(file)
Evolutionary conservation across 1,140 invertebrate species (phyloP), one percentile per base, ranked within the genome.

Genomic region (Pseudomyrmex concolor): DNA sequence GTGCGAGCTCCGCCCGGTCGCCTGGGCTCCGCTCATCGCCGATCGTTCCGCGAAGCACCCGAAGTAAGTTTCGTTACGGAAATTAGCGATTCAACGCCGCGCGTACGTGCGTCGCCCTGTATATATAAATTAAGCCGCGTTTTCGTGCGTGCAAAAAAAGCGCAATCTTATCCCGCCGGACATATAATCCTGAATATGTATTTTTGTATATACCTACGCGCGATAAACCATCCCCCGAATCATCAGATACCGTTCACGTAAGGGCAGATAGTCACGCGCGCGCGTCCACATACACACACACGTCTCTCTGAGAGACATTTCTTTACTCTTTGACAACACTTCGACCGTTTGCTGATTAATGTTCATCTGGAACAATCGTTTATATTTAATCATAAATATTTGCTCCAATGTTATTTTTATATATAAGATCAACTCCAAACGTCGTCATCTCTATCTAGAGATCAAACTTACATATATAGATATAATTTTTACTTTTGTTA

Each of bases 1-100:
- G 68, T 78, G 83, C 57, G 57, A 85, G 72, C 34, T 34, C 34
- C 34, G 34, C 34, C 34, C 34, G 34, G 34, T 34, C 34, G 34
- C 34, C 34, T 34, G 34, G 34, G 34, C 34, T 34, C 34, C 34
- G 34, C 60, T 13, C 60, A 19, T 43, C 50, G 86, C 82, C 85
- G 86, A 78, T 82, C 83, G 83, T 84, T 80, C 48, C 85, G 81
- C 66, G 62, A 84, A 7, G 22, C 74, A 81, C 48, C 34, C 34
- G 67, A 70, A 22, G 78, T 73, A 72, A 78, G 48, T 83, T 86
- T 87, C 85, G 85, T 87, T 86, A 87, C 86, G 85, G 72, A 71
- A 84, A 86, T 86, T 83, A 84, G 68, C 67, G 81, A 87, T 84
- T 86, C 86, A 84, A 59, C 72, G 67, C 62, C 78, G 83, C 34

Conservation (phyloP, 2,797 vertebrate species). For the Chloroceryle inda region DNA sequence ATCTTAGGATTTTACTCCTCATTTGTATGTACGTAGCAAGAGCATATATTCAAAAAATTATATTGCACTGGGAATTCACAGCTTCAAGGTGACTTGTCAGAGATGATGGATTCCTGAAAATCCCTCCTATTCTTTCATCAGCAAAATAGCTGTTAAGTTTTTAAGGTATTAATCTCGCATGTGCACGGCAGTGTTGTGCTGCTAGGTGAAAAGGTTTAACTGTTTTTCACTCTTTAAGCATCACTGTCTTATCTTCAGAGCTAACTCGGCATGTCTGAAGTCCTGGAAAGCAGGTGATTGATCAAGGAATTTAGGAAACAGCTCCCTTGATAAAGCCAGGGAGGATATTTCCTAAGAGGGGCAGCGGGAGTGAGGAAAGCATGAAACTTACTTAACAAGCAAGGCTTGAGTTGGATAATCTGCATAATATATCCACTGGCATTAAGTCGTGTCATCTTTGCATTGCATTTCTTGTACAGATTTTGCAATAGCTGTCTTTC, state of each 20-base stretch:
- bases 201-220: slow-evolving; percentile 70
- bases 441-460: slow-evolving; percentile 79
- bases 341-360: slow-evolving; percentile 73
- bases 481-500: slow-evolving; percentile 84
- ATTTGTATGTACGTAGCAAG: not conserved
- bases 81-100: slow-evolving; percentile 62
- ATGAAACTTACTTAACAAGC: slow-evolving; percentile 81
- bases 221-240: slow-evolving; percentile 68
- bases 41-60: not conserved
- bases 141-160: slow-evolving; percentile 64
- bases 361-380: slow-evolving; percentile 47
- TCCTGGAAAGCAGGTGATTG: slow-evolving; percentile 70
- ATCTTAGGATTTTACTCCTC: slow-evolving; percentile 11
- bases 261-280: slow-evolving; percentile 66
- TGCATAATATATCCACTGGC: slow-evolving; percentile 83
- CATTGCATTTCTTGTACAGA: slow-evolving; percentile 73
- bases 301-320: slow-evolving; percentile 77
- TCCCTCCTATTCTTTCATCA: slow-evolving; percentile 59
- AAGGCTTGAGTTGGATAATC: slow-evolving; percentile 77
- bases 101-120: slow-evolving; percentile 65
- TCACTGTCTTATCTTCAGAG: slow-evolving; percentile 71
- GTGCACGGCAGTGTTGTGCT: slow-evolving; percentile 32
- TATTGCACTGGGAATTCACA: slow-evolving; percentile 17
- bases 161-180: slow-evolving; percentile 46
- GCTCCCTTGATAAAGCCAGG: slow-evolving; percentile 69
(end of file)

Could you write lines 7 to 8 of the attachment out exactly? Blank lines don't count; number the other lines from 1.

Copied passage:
- G 34, C 60, T 13, C 60, A 19, T 43, C 50, G 86, C 82, C 85
- G 86, A 78, T 82, C 83, G 83, T 84, T 80, C 48, C 85, G 81